By Neely Tucker
Washington Post Staff Writer
Saturday, May 22, 2010; C01
John Hessler, mathematical wizard and the senior cartographic librarian at the Library of Congress, slipped into the locked underground vaults of the library one morning earlier this week.
Slim, handsome, intense, bespectacled, Hessler approached a priceless 1559 portolan chart on the table before him, sketched in the hand of Mateo Prunes, the Majorcan mapmaker. The nautical map of the Mediterranean and Black seas is inked onto the skin of a single sheep.
It is a rare representative of one of the world's greatest and most enduring mysteries: Where and how did medieval mapmakers, apparently armed with no more than a compass, an hourglass and sets of sailing directions, develop stunningly accurate maps of southern Europe, the Black Sea and North African coastlines, as if they were looking down from a satellite, when no one had been higher than a treetop?
The earliest known portolan (PORT-oh-lawn) chart, the Carta Pisana, just appears in about 1275 -- with no known predecessors. It is perhaps the first modern scientific map and contrasted sharply to the "mappamundi" of the era, the colorful maps with unrecognizable geography and fantastic creatures and legends. It bears no resemblance to the methods of the mathematician Ptolemy and does not use measurements of longitude and latitude.
And yet, despite it's stunning accuracy, the map "seems to have emerged full-blown from the seas it describes," one reference journal notes. No one today knows who made the first maps, or how they calculated distance so accurately, or even how all the information came to be compiled.
"The real mystery is that if you took all the notebooks from the sailors used in making these charts, along with the coordinates and descriptions," Hessler says, tapping the glass that covers the ancient vellum, "you still couldn't make this map."
Hessler, 49, is one of the world's leading experts in trying to decode the mysteries of the maps, and presented some of his dazzlingly intricate research at a Friday conference at the library, "Re-Examining the Portolan Chart: History, Navigation and Science."
Sponsored by the Philip Lee Phillips Society, the fundraising arm of the library's Geography and Map Division, it drew about 200 academics, donors and collectors to a day-long session that presented the ancient mystery of the portolans (from the Italian word for "ports"). It was one of those moments in which Washington, invariably portrayed as a dry city of faceless bureaucrats, revealed itself as a place filled with people who could, with a little fictional help, just as easily be the basis for a ripping good thriller.
"People think maybe the Romans made the first ones and they've been lost, or the Phoenicians, or even aliens," says Evelyn Edson, author of "The World Map: 1300-1492," and one of the conference's speakers. "It certainly seems related to the introduction of the compass, in the 11th century. But there's nothing at all to explain how they were made. . . . It's been very tempting for people over the years to try to make up the answer."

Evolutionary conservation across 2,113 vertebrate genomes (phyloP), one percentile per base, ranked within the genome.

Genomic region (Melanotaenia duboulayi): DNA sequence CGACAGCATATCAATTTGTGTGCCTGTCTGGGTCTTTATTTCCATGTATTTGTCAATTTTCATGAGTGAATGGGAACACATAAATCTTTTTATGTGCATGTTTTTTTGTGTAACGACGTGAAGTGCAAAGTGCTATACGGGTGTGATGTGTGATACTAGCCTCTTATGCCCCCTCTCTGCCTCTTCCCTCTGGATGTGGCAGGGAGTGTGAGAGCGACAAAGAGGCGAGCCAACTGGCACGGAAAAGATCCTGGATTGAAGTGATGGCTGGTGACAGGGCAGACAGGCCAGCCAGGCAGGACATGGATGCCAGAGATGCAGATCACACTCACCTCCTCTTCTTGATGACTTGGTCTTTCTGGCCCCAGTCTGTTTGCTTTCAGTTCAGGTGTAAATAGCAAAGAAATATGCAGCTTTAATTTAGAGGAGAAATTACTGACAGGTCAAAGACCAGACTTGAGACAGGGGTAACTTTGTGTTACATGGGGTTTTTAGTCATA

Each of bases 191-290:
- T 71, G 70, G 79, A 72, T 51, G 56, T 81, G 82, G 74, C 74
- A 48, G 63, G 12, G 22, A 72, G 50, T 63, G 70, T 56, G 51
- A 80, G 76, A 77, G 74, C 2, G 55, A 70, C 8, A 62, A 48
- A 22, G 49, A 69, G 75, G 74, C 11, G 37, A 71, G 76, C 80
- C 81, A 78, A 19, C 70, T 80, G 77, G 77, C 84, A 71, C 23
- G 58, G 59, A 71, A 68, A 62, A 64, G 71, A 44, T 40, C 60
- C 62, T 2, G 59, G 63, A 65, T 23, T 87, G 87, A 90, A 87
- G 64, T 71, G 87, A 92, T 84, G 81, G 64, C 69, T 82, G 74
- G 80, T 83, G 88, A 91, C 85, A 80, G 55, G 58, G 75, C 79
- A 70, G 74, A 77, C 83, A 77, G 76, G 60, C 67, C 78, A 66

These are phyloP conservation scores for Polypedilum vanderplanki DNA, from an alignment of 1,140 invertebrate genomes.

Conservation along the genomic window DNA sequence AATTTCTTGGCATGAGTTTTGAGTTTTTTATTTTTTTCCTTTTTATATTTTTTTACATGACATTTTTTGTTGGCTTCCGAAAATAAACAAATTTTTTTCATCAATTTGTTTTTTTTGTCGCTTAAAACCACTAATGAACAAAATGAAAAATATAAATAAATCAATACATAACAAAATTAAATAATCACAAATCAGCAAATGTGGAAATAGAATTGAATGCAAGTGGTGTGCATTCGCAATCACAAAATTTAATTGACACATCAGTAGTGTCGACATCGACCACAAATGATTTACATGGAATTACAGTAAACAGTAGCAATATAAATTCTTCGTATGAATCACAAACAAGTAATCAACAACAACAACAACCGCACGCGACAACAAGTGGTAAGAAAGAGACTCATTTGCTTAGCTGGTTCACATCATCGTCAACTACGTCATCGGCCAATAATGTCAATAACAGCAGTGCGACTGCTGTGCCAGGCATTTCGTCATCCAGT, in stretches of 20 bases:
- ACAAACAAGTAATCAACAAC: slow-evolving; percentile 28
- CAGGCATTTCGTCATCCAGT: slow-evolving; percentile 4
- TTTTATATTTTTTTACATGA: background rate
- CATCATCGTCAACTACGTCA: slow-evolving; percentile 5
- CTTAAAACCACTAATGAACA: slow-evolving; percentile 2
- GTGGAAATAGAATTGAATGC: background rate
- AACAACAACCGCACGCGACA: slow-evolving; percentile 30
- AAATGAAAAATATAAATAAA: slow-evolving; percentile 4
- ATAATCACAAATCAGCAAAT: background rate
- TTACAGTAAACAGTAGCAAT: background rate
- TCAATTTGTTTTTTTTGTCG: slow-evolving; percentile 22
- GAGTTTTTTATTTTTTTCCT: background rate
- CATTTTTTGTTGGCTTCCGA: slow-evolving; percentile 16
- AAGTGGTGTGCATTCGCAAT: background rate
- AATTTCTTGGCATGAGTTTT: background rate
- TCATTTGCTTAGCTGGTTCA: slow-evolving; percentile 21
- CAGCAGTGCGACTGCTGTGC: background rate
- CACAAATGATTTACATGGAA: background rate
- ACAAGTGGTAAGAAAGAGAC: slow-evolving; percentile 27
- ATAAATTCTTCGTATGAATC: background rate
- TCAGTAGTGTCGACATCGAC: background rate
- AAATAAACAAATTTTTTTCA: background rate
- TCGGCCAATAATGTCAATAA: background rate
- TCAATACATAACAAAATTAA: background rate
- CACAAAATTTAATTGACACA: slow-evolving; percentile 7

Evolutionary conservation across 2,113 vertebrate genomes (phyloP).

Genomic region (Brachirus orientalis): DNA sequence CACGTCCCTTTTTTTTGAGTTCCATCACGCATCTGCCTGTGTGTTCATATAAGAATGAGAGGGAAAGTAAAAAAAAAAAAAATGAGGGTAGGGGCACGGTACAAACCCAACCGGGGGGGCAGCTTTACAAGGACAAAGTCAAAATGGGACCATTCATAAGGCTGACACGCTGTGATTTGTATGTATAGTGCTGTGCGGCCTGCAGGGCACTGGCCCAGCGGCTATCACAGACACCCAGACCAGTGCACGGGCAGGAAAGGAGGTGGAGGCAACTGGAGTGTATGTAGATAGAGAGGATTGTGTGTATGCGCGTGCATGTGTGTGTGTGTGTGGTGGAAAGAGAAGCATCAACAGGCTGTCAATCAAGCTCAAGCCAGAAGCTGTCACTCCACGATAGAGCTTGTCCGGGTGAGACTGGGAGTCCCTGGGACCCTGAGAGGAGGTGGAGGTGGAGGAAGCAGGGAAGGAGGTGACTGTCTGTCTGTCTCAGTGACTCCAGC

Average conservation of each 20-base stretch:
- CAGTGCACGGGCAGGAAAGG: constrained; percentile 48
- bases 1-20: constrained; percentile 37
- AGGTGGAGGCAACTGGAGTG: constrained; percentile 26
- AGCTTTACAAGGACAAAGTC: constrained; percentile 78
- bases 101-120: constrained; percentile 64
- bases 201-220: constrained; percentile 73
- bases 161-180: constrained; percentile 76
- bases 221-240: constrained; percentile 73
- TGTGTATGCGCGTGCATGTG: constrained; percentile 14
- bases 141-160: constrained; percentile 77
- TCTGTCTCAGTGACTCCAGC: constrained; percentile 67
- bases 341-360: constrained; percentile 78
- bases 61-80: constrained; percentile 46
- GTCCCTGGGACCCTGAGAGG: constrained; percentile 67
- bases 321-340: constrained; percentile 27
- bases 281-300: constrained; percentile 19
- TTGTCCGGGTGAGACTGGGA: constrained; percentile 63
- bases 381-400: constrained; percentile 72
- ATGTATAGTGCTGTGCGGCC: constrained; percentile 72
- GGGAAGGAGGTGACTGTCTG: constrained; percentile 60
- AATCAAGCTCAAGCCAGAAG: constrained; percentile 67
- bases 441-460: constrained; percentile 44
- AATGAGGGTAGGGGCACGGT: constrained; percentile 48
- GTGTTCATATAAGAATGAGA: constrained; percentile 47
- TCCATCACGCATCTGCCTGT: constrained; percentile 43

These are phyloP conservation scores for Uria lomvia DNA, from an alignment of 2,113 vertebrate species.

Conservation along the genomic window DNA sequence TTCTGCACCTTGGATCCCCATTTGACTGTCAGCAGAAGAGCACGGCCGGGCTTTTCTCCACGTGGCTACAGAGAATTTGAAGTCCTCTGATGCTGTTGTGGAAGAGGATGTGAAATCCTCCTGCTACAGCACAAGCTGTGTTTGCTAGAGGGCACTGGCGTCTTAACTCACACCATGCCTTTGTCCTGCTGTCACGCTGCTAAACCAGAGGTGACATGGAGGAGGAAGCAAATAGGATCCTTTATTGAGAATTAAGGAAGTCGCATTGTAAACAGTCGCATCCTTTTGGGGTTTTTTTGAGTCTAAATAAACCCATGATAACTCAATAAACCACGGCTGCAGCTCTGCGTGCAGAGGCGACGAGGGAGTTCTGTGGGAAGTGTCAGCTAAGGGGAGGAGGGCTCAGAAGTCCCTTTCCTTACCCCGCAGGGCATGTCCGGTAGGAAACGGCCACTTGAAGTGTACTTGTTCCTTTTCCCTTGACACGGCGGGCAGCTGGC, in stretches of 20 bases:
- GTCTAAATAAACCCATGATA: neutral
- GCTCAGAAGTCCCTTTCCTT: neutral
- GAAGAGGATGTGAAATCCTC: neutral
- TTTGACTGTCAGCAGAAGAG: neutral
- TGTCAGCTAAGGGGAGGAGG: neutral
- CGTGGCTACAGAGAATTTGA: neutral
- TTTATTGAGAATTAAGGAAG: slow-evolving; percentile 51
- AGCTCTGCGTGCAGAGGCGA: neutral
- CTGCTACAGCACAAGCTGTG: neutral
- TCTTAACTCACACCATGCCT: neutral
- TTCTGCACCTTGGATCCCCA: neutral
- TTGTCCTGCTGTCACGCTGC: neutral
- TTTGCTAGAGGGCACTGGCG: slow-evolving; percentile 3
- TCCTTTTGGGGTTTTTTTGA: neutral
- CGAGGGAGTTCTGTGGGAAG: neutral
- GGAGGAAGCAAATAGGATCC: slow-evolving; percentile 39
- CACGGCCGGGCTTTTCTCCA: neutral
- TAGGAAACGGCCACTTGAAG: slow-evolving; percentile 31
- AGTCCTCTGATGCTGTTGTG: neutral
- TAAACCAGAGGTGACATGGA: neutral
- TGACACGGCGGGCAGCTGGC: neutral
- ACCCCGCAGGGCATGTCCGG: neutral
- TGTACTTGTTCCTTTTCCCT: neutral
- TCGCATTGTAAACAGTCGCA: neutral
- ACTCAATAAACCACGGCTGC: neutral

"The ancient Greeks and Romans had traditions of map-making, there's Ptolemy, and there's a line of progression," Hessler says. "But here, it just explodes out of nowhere. It appears to be a true invention of the Middle Ages."
Hessler's means of research isn't cultural or nautical -- it is entirely mathematical. He has taken 22 of the few hundred portolan maps known to be in existence and measured them against modern maps of the same area. He uses, say, 100 points of comparison on each map and then applies complicated algorithms to calculate the differences between each point on each map. (We could go into your basic Euclidean transformation method of calculating scales of error, and of course the Helmert transformation, but since these calculations take three or four months for each map, let's just move along.)
Hessler compares these two maps on a computer-modeled overlay, with the scale of error then plotted onto a "deformation grid." He is then able to see where the charts were more accurate and where they were less accurate, from which he infers where sailing and close observation took place, and which areas were more loosely charted. This, in turn, reveals more about the birthplace and methodology of the map. For example, the maps were good in the various seas of the Mediterranean, but terrible once out in the Atlantic, rounding up to the British Isles.
"That tells me different sources were used to make the same map," he says. "So now you start to discover where those different charts came from, and how they got to the mapmaker."
The maps usage began to come to an end during trans-Atlantic exploration. For all their regional accuracy, the mapmakers did not know how to calculate for the curvature of the earth on a flat map. Across the Mediterranean, they could take you from port to port because the distances were comparably small. Over the distance of the Atlantic, if you set out for modern-day Miami, you'd wind up on Long Island.
Still, they were reliable guides to the known world for 400 years, and they have concealed the secrets of their origins and methods for another four centuries, leaving the answers to the realm of novelists and storytellers.
"Even with all the research that has been done on them the world over," Hessler says, looking up from the Prunes masterpiece, "there's not a single question about them that we can definitively answer."